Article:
A recent worldwide survey revealed that less than half of people surveyed agreed that they got enough sleep. While there are many reasons as to why we’re finding it harder to nod off, including the impact of technology stress seems to be a commonly reported factor that links with lack of sleep. In fact, a 2015 survey revealed that 33% of Britons reported stress as the most common mental health issue they experienced, followed by anxiety at 29%.
As we lie in bed at night, worrying about things that have happened during the day, or feeling anxious about what tomorrow might hold, it is unsurprising that this not only affects our ability to fall asleep, but also influences the quality of sleep we’re getting. Eventually this becomes a vicious cycle, as poor sleep causes our stress levels to skyrocket, leaving us more frazzled and nervous than ever before.
Discover more about how stress impacts sleep, and how to overcome the symptoms for a more restful snooze.
The Link Between Chronic Stress and Sleep Disorders
We’ve all felt stressed at some point in our lives. It’s common for us to obsess about something that has upset us earlier that day, worry about issues with work or feel overwhelmed by a big or difficult life event.
However, when these feelings go unresolved for a long time, we reach a point of chronic stress that quite literally results in us ‘losing sleep’. Many psychologists have speculated that there is a link between stress and the condition insomnia, in which people struggle to sleep or stay asleep on a regular basis, leading to unhealthy sleep patterns and ongoing fatigue.
When we experience elevated stress levels, we struggle to relax due to various physical and mental symptoms. This might include a racing pulse and tense muscles as well as an anxious busy mind; all of which make it impossible to nod off.
We may also find that our sleep cycles become more disturbed and restless. Sleep disorders such as sleepwalking, sleep-talking, bruxism (tooth grinding) and waking during the night have also been linked to stress and cause further sleeplessness for those sharing a bed.
Poor Sleep Triggers Your Stress Hormones
When we’re stressed or worried, our body produces a hormone called cortisol which is released when we perceive a threat or danger. After a poor night’s sleep, our body boosts the levels of this stress hormone to help us stay awake.
Studies have also shown that deep sleep is a restorative stage of our natural sleep cycle and that after a poor night’s sleep, our body fails to repair itself. This leads to high levels of cortisol and ‘short circuits’ within the brain, causing an inability to react, problem-solve or concentrate in our waking life. Of course, this leaves us feeling even more stressed the next day.
Lack Of Sleep Leads To More Stress
There is a lot of evidence outlining the cycle of stress and sleep deprivation.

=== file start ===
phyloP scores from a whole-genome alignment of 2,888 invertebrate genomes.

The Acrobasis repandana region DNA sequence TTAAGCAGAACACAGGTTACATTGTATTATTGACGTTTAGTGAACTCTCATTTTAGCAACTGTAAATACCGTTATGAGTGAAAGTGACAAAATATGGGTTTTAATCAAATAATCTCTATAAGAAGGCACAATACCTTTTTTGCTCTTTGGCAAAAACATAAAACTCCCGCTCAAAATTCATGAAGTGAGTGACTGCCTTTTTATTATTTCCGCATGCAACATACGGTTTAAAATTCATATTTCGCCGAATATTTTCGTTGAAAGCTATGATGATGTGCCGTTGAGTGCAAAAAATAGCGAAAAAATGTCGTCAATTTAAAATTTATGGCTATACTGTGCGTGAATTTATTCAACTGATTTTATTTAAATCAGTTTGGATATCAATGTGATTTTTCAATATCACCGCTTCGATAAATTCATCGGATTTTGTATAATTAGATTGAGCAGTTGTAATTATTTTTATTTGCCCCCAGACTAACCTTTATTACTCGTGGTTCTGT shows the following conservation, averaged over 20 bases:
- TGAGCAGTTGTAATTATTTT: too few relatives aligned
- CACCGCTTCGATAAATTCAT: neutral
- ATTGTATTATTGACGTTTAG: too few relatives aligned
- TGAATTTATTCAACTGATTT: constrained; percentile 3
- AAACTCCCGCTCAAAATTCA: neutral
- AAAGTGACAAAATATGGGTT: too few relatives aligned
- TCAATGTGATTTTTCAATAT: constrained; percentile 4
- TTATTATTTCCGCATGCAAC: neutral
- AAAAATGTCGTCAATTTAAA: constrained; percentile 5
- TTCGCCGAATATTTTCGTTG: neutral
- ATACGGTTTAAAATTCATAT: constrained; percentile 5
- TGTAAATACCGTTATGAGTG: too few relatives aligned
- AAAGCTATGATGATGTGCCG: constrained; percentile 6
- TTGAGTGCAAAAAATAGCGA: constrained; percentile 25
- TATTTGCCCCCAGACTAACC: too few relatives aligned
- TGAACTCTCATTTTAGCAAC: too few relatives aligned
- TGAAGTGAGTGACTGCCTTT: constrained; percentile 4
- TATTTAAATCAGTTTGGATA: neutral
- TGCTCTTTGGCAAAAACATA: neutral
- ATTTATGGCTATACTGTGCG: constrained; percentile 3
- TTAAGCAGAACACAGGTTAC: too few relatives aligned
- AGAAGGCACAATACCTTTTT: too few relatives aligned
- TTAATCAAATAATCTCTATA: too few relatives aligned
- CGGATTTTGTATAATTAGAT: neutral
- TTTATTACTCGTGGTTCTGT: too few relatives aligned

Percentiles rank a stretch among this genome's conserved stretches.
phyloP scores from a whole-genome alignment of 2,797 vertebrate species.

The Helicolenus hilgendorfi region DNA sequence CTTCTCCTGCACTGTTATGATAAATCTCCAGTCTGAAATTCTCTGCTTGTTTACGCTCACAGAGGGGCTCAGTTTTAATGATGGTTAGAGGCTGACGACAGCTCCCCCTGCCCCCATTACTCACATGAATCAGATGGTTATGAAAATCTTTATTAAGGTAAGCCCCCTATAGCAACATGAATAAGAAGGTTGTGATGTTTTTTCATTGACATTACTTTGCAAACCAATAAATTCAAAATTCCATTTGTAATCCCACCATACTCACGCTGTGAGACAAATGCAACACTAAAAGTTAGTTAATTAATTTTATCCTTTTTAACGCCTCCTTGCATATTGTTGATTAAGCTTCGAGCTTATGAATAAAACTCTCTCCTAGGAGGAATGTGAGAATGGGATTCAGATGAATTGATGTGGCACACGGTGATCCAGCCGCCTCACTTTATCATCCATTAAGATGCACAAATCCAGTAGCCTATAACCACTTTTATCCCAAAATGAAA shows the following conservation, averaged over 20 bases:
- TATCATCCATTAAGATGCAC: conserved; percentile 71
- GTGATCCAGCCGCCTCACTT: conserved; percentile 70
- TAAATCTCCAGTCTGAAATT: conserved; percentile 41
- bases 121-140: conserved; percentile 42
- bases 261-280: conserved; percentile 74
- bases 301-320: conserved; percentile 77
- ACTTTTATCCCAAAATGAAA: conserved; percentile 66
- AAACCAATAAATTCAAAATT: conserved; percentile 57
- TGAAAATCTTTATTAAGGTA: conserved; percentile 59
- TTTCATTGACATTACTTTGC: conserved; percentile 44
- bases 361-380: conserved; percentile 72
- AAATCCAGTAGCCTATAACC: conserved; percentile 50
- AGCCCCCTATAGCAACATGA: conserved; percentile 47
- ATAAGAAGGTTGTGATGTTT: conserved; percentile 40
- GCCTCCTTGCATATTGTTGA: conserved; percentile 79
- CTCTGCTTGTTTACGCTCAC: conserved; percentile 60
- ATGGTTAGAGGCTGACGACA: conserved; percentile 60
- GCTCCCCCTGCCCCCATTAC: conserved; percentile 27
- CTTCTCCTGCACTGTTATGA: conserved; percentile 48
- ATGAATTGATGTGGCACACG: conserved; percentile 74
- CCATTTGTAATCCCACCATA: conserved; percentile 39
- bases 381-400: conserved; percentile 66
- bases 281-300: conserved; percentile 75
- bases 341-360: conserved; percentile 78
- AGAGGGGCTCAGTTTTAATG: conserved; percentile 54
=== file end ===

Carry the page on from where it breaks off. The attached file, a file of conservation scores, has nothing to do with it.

A survey in 2015 identified the top five causes of stress in the UK population, and shockingly 22% said that ‘not getting enough sleep’ was one of the major causes of stress.
As the lack of sleep leaves us feeling more lethargic and less productive, it becomes more difficult to focus at work and home, causing even more stress over our careers and relationships. Eventually, prolonged sleep deprivation can take its toll on our health, leading to physical risks of high blood pressure and weakened immune system as well as mental health conditions such as depression.
How To Overcome Stress For A Good Night’s Sleep
While stress will not go away overnight, there are a number of ways you can better manage your stress and sleeping habits, particularly when winding down on an evening.
Creating a comfortable, ‘stress-free’ environment with low lighting and minimal noise will allow you to settle down in solitude before bed.
Why not consider investing in bedding that is designed to fit you and your needs to make bedtime a more enjoyable experience? The Simba Hybrid® Mattress is one of the most innovative mattresses available as it’s long lasting and cost-effective with a 10-year guarantee, ensuring that you can drift off more comfortably and get the good night’s sleep you’ve been dreaming of.
You should also choose a calming activity you enjoy before bed such as a hot bath or reading, that will help you focus on something other than your worries, while allowing you to unwind./p>
It’s also recommended to avoid using electronics at least 30 minutes to an hour before you go bed, and refrain from sugary snacks or caffeinated drinks in the evening to help you slip into an effortless slumber.
Exercising during the day can also help get rid of excessive nervous energy, leaving you feeling more tired and ready to hit the hay. Meditation is also said to be a useful tool as it allows you to focus on your breathing, which has an overall calming effect on your body.
If you have trouble sleeping, follow some of our expert sleep hygiene tips at Simba.com. Remember that a combination of prolonged stress and poor sleep can cause serious health issues, and should be discussed with a qualified health professional if symptoms persist.